I first met Allan in the early 1990s after Mr. Lack suggested that I look him up. I did, and during the few years I lived in Florida we would occasionally meet to talk about art. Fast forward 30 years and Allan is still there, whereas I’ve moved elsewhere. This article is based upon a phone conversation and emails we had in 2021.
Allan painting in Boston Garden
Light is something artists know a lot about. It often reveals itself opposite of shadow, which makes the representation of three-dimensional form fairly straightforward. One can see the result in any number of high-contrast student cast drawings done in many of today’s ateliers. Successfully representing form in a fully lit, low-contrast environment is far more complex. It is a complexity at which Allan R. Banks excels. It is also one of the aspects which ranks him a master in the craft of picture-making.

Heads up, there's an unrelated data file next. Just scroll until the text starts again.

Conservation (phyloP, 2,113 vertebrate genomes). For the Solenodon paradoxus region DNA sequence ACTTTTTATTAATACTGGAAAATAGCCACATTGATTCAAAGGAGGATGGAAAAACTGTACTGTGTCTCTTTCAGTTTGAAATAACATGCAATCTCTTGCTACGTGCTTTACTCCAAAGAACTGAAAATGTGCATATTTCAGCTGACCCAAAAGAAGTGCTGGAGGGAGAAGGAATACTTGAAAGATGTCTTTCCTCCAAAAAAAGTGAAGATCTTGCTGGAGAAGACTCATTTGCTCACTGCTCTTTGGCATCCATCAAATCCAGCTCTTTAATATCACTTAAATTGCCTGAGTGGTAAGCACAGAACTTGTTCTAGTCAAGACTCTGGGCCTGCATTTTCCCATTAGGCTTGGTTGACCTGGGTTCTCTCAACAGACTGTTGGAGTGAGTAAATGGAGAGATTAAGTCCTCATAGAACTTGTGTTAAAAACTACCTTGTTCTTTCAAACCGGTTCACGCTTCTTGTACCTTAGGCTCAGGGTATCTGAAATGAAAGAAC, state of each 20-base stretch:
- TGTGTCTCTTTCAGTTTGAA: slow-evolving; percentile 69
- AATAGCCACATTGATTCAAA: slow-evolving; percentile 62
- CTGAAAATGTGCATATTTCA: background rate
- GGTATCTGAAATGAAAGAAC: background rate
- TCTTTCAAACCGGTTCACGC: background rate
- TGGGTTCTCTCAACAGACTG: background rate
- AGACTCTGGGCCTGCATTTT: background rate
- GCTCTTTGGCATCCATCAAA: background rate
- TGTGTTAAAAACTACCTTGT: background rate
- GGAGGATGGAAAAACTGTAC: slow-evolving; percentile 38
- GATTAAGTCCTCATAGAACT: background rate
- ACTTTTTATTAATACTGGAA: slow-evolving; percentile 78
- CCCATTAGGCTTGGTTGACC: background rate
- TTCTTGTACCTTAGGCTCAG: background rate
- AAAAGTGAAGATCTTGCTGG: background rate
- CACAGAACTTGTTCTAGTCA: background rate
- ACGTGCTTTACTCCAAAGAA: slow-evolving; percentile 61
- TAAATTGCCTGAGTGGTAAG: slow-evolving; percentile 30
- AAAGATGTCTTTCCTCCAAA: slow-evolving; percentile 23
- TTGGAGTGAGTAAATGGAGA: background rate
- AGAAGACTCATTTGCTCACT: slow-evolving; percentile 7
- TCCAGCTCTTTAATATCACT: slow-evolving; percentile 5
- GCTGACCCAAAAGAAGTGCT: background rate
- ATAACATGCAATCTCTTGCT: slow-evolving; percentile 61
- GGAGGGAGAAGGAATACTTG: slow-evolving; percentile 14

Allan R. Banks is a widely known painter, often preferring to do large, figurative works en plein-air.
Allan R. Banks, The Fountain.
A native of Dearborn, Michigan, Allan attended the Society of Arts and Crafts in Detroit. A fellow student recommended that he read Gammell’s Twilight of Painting*. He did, and was so enamored with the book that every time the lending period ended, he simply checked it out again. At least two years later he read an article about Richard Lack, a former Gammell student, in American Artist Magazine. In the article was the fact that Mr. Lack was looking for students for his new Atelier program.
In response to that article, Allan made a phone call to Lack. Lack suggested that Allan visit. He did and the Lacks’ put him up for the night in his studio. Allan was soon offered a place in his newly formed atelier where he became one of Richard Lack’s first group of students. Along with Allan the group consisted of Paul DeLorenzo, James Childs, Tom Mairs, Stephen Gjertson, Charles Cecil, and Gary Hoffmann.
After a little over three years under Lack, Allan ventured out on his own, establishing a studio in northern Ohio, teaching and taking up a career in portrait painting. He was also represented by two galleries there.
Gammell’s summer studio in Williamstown, Massachusetts.